Yvette Berry continues her Boris Johnson moments
As the COVID-19 crisis took hold and people bunkered down, residents hoped for less stupid things by the ACT Planning Directorate.
Unfortunately, the infamous planning juggernaut, under the leadership of Ben Ponton and several ministers, has continued to mess with people’s lives. It has taken the opportunity to up the pressure.
Not long after I took the picture published here, I realised how malicious the government had been in hanging the banners for this social-housing complex.
The banners were designed to send the clear message that Housing Minister Yvette Berry is going to build her apartment complex on this site no matter what anyone with any intelligence thinks!
She and her political colleagues have little interest in addressing the local community’s aspirations and they intend to ignore the logical evidence why this housing complex should not be on this site. Everyone knows that she needs to do this to satisfy her own perceived political imperatives. Stupidity rules again!
On March 20 the Planning Directorate released the development application (DA) for Common Ground Dickson. This set of documents illustrate the serious flaws with the ACT government’s planning processes.
The DA demonstrates contempt for residents and that the planning processes are corrupted beyond belief. This DA is a shameful example of incompetence and not something that any planning professional would be proud of.
It must be emphasised that it has not been submitted by a fly-by-night developer. It has the authority of Minister Berry and those within her directorate who signed off on it. This flawed DA has been assessed by the chief planner’s staff as being ready for serious consideration and possible approval.
For those in the community who have read the 68 documents, it has become obvious that this DA should have been rejected the minute it arrived.
In an earlier pre-consultation draft there was a road to the south of the site. The community could see that this meant many mature trees were to go and the road served no purpose.
Local members and ministers Rachel Stephen-Smith (Labor) and Shane Rattenbury (Greens) issued statements to say that the community had it wrong and that such a road was not to happen, and those dozens of mature trees would not go.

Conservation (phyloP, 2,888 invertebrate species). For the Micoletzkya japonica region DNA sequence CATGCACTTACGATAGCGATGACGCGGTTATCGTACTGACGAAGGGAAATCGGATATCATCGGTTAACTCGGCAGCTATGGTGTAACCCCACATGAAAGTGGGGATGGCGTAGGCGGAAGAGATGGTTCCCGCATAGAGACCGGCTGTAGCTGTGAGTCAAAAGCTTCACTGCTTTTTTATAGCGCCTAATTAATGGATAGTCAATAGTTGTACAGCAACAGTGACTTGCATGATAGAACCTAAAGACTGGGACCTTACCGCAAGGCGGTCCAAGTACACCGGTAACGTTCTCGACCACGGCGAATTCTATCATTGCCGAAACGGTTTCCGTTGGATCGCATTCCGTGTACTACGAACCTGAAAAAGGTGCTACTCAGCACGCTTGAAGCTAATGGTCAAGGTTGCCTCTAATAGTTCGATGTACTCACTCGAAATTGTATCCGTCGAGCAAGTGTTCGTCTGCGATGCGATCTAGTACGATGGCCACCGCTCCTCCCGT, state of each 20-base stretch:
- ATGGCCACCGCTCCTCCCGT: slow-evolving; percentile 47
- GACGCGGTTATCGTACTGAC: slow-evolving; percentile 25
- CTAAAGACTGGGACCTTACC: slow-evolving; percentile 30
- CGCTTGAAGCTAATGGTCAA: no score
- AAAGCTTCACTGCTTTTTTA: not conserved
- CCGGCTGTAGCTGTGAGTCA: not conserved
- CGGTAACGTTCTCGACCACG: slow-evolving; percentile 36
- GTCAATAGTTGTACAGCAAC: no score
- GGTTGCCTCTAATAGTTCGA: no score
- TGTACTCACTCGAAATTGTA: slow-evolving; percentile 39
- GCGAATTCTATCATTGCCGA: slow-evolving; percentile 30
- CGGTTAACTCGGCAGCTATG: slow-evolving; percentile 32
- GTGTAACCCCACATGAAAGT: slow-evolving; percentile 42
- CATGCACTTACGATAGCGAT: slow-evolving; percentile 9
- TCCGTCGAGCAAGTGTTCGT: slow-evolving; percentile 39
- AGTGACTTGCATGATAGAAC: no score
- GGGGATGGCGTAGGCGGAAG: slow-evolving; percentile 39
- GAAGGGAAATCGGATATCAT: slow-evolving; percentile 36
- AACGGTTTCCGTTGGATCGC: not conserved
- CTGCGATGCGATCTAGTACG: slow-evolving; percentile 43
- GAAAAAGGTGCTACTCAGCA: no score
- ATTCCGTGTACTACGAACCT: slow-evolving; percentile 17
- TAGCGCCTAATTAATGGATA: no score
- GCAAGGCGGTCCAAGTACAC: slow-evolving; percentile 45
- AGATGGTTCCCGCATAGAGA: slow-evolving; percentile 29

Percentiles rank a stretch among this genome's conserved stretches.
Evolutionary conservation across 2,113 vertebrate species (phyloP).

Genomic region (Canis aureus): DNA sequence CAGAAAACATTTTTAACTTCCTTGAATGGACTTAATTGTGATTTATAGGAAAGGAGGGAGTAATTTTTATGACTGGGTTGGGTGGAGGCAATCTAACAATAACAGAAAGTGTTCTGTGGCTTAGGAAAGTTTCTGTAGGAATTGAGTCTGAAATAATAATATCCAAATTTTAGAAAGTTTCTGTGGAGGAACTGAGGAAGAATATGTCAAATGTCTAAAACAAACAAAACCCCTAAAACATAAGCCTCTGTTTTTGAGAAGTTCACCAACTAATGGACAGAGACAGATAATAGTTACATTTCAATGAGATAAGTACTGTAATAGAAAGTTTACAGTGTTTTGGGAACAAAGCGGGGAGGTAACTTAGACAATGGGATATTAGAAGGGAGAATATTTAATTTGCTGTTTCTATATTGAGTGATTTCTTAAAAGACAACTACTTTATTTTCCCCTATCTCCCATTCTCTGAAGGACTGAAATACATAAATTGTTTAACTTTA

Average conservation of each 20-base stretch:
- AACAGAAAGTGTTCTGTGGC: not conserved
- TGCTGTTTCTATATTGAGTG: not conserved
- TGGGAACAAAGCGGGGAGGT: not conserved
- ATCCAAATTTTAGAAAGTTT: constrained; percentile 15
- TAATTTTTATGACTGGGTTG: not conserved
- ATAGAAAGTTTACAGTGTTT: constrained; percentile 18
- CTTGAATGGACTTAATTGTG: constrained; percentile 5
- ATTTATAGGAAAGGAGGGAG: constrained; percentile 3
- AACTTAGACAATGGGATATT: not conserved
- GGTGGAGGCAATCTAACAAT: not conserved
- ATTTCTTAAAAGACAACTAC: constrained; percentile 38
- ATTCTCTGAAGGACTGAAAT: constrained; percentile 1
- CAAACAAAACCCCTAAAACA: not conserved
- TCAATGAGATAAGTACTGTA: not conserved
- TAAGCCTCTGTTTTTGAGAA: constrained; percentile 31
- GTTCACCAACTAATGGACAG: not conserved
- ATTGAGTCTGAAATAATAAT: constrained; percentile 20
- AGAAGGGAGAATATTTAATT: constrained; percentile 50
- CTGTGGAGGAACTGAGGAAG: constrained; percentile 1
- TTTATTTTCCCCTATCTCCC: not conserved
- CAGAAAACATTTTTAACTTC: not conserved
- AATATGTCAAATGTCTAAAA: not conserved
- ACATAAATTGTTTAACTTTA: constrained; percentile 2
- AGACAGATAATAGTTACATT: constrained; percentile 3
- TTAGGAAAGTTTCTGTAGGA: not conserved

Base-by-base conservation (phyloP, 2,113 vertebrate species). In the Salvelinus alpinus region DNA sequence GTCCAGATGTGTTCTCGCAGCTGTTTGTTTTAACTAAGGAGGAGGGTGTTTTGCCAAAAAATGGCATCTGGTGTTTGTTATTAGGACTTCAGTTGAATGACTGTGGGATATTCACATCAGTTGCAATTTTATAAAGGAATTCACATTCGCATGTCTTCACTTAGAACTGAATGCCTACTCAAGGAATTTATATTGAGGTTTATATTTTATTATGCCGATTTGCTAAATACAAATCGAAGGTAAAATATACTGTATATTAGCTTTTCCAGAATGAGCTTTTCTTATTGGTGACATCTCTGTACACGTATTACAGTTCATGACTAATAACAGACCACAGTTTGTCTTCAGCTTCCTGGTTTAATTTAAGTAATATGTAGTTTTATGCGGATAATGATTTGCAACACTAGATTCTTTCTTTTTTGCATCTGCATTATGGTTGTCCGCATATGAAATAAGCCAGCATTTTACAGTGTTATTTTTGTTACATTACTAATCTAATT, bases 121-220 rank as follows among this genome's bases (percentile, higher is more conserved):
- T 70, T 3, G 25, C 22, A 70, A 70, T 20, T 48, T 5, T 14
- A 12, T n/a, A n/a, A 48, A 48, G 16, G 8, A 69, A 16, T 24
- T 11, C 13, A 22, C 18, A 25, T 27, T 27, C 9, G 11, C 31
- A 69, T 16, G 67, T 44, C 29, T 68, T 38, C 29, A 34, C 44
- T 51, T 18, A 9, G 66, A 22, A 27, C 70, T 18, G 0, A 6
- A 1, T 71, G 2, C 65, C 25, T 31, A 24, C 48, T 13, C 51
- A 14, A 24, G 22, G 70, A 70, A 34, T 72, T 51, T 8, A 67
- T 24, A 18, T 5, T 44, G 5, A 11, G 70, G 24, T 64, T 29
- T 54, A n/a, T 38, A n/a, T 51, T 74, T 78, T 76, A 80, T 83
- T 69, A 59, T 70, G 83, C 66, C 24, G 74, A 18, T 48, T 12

Yet within these latest documents, it is mentioned at least six times. Yep, it’s back! If this DA goes ahead, down come those trees. Did the ministers lie? Or are they being played for fools by their own bureaucrats?
Within the ACT Legislative Assembly’s committee reports, there is a record of Stephen-Smith saying that anything on this site will be about three or four storeys. The DA as submitted is for at least six storeys. Have residents misunderstood? The use of alternative facts has been common through this whole sad saga.
Thanks to Dickson Residents’ leader Jane Goffman, mistakes are being identified and information disseminated among residents for feedback. Measurements are incorrect, plans and reports are missing, details that should be in a DA have been omitted and the block size is mysteriously way off the mark.
One resident bravely took up the offer from the directorate to read the documents at the planning HQ. She was expecting a hard-copy version. Instead a screen was turned in her direction for her to stand at the counter and read through the 68 documents. Someone is working hard to make this whole process as difficult and as misleading as possible.
When it comes to planning and development, this government’s continual assault on the lives of the inner-north residents and those across Canberra must be as bad as it gets. The ACT Labor/Greens politicians and their planning bureaucrats now share the category of infamy with other developers such as those that were opposed by New York’s Jane Jacobs (Google her).
Common Ground Dickson may sound like a worthy project, but the processes being used to force it on to the local community are an utter disgrace with this current DA being Yvette Berry’s latest Boris Johnson moment.
This article was originally published online with City News
Paul Costigan is an independent commentator and consultant on the visual arts, photography, urban design, environmental issues and everyday matters.